What is everyone reading?

Fr. George

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All Cloudless Glory, a two-volume biography of George Washington.  Well written and quite engaging, I loved the story the first time I read them about 12-14 years ago.
 

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"The Well and the Shadows" - G.K. Chersteron. Any fans of Chesterton here?

"Mary and the Fathers of the Church"

"Summa Contra Gentiles" - Thomas Aquinas

Hopefully my next big read will be Aquinas' Commentary on Aristotle's Metaphysics.
 

lubeltri

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Chesterton fan here! Here in Massachusetts you can, in lieu of political party, put down your political views on your voter registration. Instead of Democratic or Republican, I planned to put down "Distributist."  :)

-

I'm currently reading A Primer of Ecclesiastical Latin, Religious Vocation: An Unnecessary Mystery, The Lord of the Rings (my annual ritual, much delayed), and The Poems of the Pearl Manuscript.

After I polish off a couple of the above, I plan to begin Brideshead Revisited.
 

Asteriktos

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Chesterton fan here as well, though I've only read 4 of his books. I'd say in addition to that, though, that my favorite biography that I've read is about him as well (which contained various bits of his writings like his poetry).
 

Riddikulus

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Still in a fantasy mood. Just read;

The Game, Castle in the Air, House of Many Ways, by Diana Wynne Jones.

Stranger in a Strange Land, by Robert Heinlein,

Interview with the Vampire, by Anne Rice,

Re-reading at present, Dracula, by Bram Stoker.
 

Ebor

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The text for this semester's class which is PoliSci on Comparative Governments.  Last week was on the Russian governmental structure. This week is Hungary.

 

Ebor

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I've enjoyed some of Chesterton's more erm peculiar fiction such as The Man Who Was Thursday and The Napoleon of Notting Hill and short stories like the "Father Brown" ones, The Paradoxes of Mr. Pond and The Club of Queer Trades among others.  Then there is some of his poetry.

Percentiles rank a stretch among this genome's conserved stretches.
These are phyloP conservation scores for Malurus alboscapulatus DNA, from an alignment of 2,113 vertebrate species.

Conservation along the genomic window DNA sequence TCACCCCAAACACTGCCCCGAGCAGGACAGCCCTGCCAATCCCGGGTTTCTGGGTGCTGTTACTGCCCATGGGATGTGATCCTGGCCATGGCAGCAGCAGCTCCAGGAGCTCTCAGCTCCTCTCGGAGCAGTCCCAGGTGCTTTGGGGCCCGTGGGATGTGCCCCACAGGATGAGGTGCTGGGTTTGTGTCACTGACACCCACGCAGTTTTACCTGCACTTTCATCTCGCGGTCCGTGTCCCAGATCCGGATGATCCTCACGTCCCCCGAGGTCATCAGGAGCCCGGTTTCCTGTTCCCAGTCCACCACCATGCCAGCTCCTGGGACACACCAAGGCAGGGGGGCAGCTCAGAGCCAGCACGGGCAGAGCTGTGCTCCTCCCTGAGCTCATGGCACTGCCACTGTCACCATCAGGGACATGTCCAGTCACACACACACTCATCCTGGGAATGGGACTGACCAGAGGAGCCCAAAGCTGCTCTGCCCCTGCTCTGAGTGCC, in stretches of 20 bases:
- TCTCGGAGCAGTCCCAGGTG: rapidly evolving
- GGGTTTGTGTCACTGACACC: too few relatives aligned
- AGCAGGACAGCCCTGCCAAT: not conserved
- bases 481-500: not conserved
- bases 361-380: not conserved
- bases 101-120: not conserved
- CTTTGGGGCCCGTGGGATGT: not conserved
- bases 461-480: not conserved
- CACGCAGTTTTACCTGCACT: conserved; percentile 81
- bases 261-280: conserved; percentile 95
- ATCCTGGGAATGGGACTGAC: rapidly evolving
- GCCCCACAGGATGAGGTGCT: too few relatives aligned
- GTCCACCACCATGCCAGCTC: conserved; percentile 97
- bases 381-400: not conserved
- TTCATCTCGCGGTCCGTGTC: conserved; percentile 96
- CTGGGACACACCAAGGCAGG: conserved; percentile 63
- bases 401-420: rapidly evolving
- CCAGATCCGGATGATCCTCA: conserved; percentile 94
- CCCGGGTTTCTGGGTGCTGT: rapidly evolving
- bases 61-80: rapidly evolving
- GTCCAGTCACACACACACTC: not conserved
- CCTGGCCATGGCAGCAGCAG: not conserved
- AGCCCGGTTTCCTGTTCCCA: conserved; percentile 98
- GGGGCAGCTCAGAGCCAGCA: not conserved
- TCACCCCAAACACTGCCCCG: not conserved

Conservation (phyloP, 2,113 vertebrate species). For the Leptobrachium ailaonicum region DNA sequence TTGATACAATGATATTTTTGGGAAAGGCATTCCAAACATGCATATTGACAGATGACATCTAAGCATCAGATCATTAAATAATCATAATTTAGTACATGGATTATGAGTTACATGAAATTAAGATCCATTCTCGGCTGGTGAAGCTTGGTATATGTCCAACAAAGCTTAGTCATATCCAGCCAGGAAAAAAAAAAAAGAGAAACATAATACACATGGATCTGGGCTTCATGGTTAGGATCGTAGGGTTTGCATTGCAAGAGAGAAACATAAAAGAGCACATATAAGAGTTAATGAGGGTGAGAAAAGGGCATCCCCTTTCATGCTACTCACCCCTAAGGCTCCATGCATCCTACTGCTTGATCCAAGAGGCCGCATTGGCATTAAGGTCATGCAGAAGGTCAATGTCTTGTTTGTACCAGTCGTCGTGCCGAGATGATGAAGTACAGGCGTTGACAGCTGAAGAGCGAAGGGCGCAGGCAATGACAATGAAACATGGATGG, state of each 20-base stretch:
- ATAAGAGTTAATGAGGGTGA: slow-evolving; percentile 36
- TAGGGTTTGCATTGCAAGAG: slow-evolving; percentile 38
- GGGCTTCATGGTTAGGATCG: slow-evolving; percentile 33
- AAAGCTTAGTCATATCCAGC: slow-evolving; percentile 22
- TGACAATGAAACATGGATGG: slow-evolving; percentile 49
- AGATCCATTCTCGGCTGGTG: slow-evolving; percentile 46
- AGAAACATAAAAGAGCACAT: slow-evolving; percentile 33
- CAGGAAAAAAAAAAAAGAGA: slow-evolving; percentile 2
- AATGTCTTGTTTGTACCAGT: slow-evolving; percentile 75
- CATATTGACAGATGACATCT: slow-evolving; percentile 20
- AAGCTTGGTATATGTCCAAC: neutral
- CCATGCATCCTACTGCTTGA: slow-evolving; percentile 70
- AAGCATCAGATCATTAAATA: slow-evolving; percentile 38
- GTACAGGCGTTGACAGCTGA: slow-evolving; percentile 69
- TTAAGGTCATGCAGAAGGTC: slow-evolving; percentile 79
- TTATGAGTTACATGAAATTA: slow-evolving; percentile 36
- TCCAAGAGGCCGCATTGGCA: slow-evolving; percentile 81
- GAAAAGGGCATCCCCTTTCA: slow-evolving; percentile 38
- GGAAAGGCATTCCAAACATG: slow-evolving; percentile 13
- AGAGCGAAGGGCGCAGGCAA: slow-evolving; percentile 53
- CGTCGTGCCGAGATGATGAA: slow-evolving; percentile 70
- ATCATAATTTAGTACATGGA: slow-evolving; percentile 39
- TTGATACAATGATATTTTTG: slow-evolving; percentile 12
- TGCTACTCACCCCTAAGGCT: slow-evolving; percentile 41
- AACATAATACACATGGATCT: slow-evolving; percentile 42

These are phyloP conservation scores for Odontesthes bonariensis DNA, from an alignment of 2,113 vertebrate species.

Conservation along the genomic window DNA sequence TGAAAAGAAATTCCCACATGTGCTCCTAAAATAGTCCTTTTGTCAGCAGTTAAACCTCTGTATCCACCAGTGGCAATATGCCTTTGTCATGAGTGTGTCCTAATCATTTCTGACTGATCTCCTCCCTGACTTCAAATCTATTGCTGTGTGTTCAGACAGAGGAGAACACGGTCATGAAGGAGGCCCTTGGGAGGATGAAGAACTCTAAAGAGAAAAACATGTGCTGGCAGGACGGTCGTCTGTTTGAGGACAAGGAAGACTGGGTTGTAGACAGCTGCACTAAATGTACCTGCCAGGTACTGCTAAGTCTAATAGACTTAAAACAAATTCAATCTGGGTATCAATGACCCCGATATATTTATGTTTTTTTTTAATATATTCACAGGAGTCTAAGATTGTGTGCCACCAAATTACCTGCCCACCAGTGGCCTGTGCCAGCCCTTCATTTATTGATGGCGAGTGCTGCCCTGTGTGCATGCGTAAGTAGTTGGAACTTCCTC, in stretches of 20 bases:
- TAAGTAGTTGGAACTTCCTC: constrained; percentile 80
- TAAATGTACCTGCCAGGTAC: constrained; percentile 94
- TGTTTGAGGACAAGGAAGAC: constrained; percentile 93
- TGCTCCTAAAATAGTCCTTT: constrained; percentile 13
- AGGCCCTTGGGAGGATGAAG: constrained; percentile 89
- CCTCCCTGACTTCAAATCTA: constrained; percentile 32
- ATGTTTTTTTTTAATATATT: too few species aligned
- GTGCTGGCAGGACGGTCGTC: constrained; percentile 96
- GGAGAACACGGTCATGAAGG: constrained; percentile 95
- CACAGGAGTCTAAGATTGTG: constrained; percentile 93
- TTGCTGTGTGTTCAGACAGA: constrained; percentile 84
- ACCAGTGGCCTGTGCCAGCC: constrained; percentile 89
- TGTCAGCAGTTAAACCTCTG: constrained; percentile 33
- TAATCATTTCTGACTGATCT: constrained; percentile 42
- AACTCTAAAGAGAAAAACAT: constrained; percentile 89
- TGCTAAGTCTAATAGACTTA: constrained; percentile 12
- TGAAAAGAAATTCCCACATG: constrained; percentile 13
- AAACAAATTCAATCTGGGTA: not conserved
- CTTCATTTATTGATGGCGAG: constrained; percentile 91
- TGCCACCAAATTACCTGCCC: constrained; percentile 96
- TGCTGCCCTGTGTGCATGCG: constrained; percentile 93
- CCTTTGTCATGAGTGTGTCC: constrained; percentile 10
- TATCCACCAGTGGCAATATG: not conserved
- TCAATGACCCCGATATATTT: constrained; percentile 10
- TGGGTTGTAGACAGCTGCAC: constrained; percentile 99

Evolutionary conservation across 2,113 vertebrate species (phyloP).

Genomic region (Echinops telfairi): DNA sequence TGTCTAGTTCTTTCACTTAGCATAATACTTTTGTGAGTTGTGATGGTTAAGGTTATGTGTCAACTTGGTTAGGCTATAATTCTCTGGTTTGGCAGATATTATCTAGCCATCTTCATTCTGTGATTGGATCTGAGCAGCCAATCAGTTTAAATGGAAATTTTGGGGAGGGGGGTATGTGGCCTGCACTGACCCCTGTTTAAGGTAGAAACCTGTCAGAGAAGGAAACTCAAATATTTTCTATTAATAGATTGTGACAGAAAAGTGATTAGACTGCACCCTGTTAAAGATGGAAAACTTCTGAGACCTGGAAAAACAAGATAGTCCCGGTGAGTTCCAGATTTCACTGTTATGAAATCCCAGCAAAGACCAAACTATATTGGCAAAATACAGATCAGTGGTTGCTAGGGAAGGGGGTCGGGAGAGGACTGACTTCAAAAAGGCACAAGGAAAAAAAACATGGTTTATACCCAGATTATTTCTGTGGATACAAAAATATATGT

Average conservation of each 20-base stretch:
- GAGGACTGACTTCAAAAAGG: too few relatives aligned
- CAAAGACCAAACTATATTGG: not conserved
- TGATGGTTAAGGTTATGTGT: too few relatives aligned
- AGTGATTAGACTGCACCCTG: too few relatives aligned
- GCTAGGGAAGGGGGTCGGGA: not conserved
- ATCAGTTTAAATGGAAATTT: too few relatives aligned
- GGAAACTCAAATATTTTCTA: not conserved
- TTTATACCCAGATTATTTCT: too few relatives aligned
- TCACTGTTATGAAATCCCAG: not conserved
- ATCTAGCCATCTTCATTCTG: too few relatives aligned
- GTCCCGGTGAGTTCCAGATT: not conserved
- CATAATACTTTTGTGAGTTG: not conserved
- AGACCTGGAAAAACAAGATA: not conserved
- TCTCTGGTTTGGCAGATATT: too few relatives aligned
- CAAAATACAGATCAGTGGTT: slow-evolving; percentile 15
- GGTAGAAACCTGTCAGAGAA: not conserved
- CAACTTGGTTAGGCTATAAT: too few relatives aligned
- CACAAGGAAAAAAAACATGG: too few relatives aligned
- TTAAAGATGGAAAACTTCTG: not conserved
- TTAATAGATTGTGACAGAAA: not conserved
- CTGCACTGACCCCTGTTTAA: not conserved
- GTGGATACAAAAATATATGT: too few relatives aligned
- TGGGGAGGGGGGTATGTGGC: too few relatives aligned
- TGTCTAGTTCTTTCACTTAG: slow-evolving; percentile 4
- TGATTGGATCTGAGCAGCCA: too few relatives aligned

I read Brideshead Revisited for the first time recently.  I don't see how it is such a superior work as some say that it is, though.
 

Asteriktos

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All three books borrowed from the parish library...

A Commentary on the Divine Liturgy, by St. Nicholas Cabasilas. My second time reading this one, and I'm glad I reread it. This has 53 "chapters" in it, and would be a good one to read once a week and reflect on on Sundays. There are some interesting liturgical issues in it as well, such as St. Nicholas mentioning how they kneel on Sunday, how they take the eucharist in their hands, etc. Overall a very good little book to read about the liturgy, and theology generally.

The Philokalia: Volume One, ed. by Palmer, Sherrard, Met. Kallistos. Also my 2nd time reading this one. I guess it needs no introduction. I was reading Way of a Pilgrim and he kept mentioning the book, so I had to get it again. My favorite work in it is probably On Those Who Think That They Are Made Righteous By Works by St. Mark the Ascetic.

Saint Gregory of Nazianzus: An Intellectual Biography, by Fr. John McGuckin. Again, maintaining the theme, this is the 2nd time I'm reading this book. This was one of my favorite books after my first read through, so I expect that I'll enjoy it this time around as well. He does get a bit too much into the psychoanalysis for my taste, but overall I find the book to be very enjoyable and engaging. Then again, I love Gregory the Theologian, so that's maybe to be expected.

A couple lengthy/complex books this time, that should do me for at least a couple weeks. Let's hope, anyway!